Robert Howard (athlete)

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Robert Howard (November 26, 1975 in Brooklyn, New York – August 14, 2004 in Little Rock, Arkansas) was an American world-class triple and long jumper and a nine-time NCAA collegiate champion.

High school[edit]

Howard graduated from Shea High School in Pawtucket, Rhode Island in 1994. His top triple jump while competing in the high school ranks was 51-5.75 (15.69m). He received the Tom Doherty Memorial Award as the state's male athlete of the year.

Collegiate career[edit]

In choosing a college, Howard elected to follow in the lengthy horizontal jumping tradition at the University of Arkansas, where he would follow in the footsteps of such luminary jumpers as Mike Conley, Sr., Edrick Floreal, Jérôme Romain, Brian Wellman and Erick Walder.

Putting his own stamp on the track program, Howard won nine individual collegiate championships while jumping for Arkansas:[1]

Event Years won
NCAA Indoor Triple Jump 1996, 1997, 1999
NCAA Indoor Long Jump 1997
NCAA Outdoor Triple Jump 1996, 1997, 1998
NCAA Outdoor Long Jump 1997, 1998

During this time, the Razorback team, under the guidance of legendary coach John McDonnell, itself won seven of the eight available NCAA team titles, indoors and out.

Howard competed at the 1997 World University Games, finishing third in the triple jump. In 1997, he was named Collegiate Athlete of the Year by Track and Field News magazine for winning all four jumps in the two NCAA championship competitions.

All of Howard’s personal records were set while he was a collegian:[2]

Event Outdoors best Year Indoors best Year
Triple Jump 17.11m 1998 17.04m 1997
Long Jump 8.40m 1997 8.16m 1997

Howard graduated from the university in 1998 with a bachelors degree in pre-medicine/microbiology.

Professional career[edit]

In 1999, Howard missed the majority of the season with an injury.

Howard qualified for the US Olympic team in the triple jump twice, making the finals in both Atlanta and Sydney. He finished seventh in 1996 and eighth in 2000. He won the triple jump competition at the 2000 Olympic Trials with a leap of 55-9 (16.99). His best finish in USATF competitions was a second in the triple jump in 2001.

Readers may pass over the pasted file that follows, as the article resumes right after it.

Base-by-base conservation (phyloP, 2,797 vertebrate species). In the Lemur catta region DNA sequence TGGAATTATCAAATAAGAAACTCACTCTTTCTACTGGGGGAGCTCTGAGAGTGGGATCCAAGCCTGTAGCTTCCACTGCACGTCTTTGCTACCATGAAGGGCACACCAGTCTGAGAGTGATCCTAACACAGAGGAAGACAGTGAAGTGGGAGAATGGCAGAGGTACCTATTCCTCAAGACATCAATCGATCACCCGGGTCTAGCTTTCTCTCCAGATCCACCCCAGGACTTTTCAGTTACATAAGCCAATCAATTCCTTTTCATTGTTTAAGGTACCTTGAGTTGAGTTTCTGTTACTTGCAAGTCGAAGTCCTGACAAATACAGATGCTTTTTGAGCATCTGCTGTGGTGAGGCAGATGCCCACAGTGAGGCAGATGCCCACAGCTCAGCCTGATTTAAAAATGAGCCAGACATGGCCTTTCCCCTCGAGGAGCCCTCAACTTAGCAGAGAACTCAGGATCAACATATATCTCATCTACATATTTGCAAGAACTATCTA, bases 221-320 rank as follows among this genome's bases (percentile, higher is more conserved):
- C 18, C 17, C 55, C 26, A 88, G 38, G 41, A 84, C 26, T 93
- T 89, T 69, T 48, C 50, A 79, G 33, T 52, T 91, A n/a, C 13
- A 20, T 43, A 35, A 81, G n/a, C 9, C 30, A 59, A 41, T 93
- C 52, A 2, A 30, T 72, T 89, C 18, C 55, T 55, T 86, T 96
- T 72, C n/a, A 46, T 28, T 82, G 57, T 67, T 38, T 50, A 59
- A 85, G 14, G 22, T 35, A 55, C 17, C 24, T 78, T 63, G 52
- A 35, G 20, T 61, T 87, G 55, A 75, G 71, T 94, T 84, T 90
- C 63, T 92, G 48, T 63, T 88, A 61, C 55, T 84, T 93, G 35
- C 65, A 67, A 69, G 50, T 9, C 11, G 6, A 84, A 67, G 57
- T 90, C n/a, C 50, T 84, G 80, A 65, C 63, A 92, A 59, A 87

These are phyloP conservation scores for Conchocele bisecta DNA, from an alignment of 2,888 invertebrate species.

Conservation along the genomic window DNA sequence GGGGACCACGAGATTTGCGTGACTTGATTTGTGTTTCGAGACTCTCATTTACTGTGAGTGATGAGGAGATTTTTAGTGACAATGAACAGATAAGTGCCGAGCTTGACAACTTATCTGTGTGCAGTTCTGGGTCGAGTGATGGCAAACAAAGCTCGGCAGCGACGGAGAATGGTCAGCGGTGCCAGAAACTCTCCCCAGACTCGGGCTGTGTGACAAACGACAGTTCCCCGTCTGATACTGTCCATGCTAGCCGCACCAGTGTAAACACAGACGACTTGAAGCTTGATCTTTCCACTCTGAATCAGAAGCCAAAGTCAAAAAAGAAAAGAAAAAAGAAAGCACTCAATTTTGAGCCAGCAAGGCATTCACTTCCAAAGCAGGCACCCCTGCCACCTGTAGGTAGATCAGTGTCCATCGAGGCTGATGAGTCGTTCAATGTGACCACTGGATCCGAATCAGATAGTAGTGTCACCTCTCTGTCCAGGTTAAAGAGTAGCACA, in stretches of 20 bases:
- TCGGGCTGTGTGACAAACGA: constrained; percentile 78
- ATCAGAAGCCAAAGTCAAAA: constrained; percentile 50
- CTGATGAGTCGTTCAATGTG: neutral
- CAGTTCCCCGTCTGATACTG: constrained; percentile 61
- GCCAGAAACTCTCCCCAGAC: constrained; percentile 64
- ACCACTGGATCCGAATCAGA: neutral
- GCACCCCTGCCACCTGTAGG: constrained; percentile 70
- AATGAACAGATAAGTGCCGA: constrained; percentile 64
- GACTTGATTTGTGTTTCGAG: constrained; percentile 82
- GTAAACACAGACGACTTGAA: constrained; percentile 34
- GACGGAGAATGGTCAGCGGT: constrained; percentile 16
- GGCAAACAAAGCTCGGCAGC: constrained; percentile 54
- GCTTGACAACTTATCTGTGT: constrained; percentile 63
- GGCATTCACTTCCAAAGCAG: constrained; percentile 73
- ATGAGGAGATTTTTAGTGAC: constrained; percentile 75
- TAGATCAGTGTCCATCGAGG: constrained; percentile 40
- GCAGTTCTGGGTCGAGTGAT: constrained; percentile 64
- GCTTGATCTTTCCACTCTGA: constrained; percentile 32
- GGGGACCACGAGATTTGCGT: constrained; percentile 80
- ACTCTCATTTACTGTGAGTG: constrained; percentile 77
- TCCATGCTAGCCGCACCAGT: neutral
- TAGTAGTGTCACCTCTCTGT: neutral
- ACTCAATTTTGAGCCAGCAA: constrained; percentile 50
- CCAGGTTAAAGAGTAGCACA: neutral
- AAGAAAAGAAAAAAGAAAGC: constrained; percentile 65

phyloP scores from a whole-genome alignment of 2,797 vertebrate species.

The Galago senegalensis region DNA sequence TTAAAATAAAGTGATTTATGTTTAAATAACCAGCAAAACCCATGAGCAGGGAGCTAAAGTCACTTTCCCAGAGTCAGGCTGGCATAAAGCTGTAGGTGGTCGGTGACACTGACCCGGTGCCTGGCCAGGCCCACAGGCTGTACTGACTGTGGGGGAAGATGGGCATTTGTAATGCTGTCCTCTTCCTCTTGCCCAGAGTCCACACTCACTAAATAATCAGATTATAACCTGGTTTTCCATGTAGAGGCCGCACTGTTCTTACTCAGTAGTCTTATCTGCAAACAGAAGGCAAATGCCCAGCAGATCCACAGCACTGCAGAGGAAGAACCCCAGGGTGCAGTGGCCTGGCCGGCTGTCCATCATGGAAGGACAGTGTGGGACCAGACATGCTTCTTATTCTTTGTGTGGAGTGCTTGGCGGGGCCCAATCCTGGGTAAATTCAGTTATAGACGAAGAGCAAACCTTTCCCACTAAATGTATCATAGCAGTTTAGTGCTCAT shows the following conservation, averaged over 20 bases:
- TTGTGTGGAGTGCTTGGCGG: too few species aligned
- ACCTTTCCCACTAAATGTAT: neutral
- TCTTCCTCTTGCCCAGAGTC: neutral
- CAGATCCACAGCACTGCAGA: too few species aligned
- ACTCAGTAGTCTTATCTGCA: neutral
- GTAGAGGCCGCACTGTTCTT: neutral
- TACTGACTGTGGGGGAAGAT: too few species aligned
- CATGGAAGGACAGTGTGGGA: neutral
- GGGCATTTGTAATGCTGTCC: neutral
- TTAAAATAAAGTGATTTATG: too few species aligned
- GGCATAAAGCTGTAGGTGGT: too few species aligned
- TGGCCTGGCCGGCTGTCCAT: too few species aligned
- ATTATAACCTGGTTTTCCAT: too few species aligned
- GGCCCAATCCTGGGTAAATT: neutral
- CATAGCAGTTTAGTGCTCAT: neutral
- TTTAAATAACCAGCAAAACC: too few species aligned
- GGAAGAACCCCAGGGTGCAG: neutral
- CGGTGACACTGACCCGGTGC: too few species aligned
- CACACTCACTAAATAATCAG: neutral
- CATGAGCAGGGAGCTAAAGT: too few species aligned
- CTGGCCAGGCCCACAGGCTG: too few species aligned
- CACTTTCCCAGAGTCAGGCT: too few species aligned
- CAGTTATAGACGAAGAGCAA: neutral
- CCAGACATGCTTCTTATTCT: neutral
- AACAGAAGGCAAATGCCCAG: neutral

Admitted to medical school in 1999, Howard worked in his jumping around his schooling, studying at the University of Arkansas for Medical Sciences to be a neurosurgeon. He had deferred his medical studies for one year to train for the 2000 Olympics and again for the 2004 Olympics. He finished fifth in the 2004 Olympic Trials, falling short in his attempt to make the Olympic team for the third time.

Rankings[edit]

During his career, Howard was ranked among the top jumpers in the US by Track and Field News.[3]

Year Event World rank US rank
1996 Triple Jump 10th 3rd
1997 Triple Jump - 2nd
Long Jump - 7th
1998 Triple Jump - 2nd
Long Jump - 9th
1998 Triple Jump - 2nd
Long Jump - 9th
2000 Triple Jump - 1st
Long Jump - 5th
2001 Triple Jump - 3rd
Long Jump - 9th
2002 Triple Jump - 9th

Death[edit]

On August 14, 2004, shortly after his failure to make the Olympic team and in the opening hours of the 2004 Summer Olympics in Athens, Howard is believed to have murdered his wife, Robin Mitchell, a chief neurosurgery resident at UAMS, and later leapt to his death from the 10th story of a medical school dormitory. Police found Mitchell dead in the couple’s bed with multiple stab wounds.[4][5][6][7][8][9]

References[edit]